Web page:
This fifty-year old story feels amazingly fresh and relevant for today particularly in regard to its views on civil liberties and the existence of an acute socio-political chasm in the United States. Clooney, however, famous for his liberal politics, allows his characters to do the talking, but doesn’t preach. When Murrow says “We will not be driven by fear into an age of unreason,” it is completely organic to the story and not necessarily a comment on more recent concerns like the Patriot Act. Clooney does what great directors do, he simply tells the story in a very straightforward way and allows the viewer to draw his or her own conclusions.
Good Night, and Good Luck is good entertainment, well acted by David Strathairn and a solid ensemble cast, but, more importantly is also a cautionary tale. Clooney is subtly reminding us that those who do not learn from history are doomed to repeat it, or as Bob Marley said, “if you don’t know your past, you don’t know your future.”
Glory Road: 3 Stars. There are certain clichés that people have come to expect from sports movies; the tense final game which usually goes into overtime and the winner and loser are separated by only one or two points; a gruff but caring coach; the misfit team members. Glory Road features all those and more. Very loosely based on the true story of Texas Western coach Don Haskins, who in 1966, led the first all African-American starting line-up for a college basketball team to an NCAA national championship. It’s a good story and an interesting way to present a story about race relations in 1960s America, but filmmaker James Gartner, under the watchful eye of producer Jerry Bruckheimer, adds too much material to this paint-by-numbers script that is geared to manipulate the audience into feeling inspired. That being said, the basketball sequences are good, and Desperate Housewives fans will get a chance to see Mehcad Brooks in a solid supporting role.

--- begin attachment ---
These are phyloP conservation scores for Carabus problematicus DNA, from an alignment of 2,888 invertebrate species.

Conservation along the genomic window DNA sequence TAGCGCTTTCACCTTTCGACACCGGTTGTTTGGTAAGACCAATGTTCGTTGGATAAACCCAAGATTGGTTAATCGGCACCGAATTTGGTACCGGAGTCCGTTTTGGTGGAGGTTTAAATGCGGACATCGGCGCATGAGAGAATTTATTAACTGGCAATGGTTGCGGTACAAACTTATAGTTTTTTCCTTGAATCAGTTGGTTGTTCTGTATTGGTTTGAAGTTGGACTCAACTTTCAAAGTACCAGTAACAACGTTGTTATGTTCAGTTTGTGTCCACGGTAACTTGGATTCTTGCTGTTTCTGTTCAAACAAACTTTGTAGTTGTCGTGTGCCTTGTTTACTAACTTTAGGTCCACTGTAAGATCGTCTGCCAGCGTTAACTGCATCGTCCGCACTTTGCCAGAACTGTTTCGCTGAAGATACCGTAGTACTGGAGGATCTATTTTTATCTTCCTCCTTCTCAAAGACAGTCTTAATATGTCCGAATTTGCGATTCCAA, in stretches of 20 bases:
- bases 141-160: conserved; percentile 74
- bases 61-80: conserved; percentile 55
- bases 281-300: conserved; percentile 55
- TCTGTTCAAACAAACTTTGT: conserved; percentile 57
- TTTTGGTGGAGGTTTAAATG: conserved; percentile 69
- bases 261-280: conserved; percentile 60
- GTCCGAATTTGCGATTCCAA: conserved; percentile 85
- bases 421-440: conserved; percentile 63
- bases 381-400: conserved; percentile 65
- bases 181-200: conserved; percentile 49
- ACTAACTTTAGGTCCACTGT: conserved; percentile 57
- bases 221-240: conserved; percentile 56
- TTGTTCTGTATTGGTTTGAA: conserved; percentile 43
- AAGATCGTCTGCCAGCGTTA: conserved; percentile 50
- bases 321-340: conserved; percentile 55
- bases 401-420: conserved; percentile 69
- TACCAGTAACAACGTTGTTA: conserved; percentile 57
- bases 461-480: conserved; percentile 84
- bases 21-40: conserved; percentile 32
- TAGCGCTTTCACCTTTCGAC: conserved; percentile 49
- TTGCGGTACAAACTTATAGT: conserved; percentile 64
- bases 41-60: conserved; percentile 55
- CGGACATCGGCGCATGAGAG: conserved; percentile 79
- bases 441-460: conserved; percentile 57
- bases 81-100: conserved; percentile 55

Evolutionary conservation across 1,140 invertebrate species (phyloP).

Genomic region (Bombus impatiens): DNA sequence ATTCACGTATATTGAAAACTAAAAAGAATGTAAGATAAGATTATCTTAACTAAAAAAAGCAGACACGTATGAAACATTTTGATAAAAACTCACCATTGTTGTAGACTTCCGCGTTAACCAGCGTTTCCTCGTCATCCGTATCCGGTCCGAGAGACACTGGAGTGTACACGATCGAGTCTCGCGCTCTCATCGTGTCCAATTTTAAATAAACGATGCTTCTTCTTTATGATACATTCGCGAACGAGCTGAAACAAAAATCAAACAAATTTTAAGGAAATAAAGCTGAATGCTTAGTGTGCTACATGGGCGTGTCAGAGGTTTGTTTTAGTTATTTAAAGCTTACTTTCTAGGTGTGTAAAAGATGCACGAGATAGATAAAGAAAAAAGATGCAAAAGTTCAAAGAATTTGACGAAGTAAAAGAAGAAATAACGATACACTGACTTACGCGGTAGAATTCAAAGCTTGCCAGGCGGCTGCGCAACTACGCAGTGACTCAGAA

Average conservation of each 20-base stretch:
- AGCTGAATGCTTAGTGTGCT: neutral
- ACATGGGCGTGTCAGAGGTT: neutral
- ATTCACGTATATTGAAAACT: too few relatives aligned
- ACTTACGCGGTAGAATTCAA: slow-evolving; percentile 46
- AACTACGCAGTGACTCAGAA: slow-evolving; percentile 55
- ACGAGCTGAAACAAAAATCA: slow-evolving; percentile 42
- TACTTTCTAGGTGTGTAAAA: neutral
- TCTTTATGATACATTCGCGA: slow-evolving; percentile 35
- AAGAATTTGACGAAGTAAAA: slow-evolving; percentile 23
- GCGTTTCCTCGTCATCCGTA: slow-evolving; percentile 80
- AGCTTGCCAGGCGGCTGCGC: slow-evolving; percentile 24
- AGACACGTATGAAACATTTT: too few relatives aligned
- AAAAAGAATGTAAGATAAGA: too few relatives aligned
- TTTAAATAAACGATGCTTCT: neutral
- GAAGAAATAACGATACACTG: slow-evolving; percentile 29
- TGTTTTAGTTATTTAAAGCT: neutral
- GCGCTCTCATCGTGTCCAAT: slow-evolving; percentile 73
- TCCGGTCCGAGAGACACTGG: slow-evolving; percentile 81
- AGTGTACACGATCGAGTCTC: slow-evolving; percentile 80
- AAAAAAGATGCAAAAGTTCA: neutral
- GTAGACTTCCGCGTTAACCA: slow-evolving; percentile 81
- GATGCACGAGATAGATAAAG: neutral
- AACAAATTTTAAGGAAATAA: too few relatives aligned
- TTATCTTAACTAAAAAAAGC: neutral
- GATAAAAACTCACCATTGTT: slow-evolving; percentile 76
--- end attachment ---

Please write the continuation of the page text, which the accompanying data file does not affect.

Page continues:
There are no second chances or do-overs in live television. Just ask the cast of the Armchair Theatre play Underground who had to continue performing even though the star of the show, Gareth Jones, died during the live broadcast. The show, as they say, must go on whether your star drops dead, you have a wardrobe malfunction, or, as we see in this weekend’s Morning Glory, your co-hosts can’t stand one another.
The unpredictability of live television is exciting, so it’s not surprising that movies about TV have been around almost since the boob tube’s beginnings.
Just nine years after regular commercial network television programming began in the U.S. A Face in the Crowd, Andy Griffith’s 1957 film debut, showed the dangers of live television. The future Andy of Mayberry played Larry “Lonesome” Rhodes, a charismatic television star whose career falls apart when an open microphone picks up a rant about his viewers—he calls them “idiots, morons, and guinea pigs”—during a live show.
That rant ruined Lonesome’s career but in Network the immediacy of a live tirade was used to much different effect. Peter Finch plays longtime news anchor Howard Beale who reignites his career with a series of angry diatribes and the catchphrase, “I’m as mad as hell, and I’m not going to take this anymore!” The motto struck a chord with people and has since been referenced by everyone from Bill O’Reilly in his book Who’s Looking Out for You? to Samuel L. Jackson, who, in the television movie Un-broke encourages people to yell, “I’m broke as Hell, and I’m not going to take it anymore!”
A very different slogan, inspired by the amiable goodbye Edward R. Murrow used to sign-off his broadcasts, served as the title of Good Night and Good and Good Luck. The story of Murrow’s battles against McCarthyism showed the power of early television, allowing Murrow to expose Communist hunter Joe McCarthy for what he was—a fear monger—live on air. “We will not be driven by fear into an age of unreason,” he said.
Perhaps the best movie about live television is My Favorite Year, a fictionalized account of Errol Flynn’s appearance on the variety program Your Show of Shows. It’s a frenzied and very funny account that breathes new life into the saying “the show must go on.” Best line? “I’m not an actor, I’m a movie star!”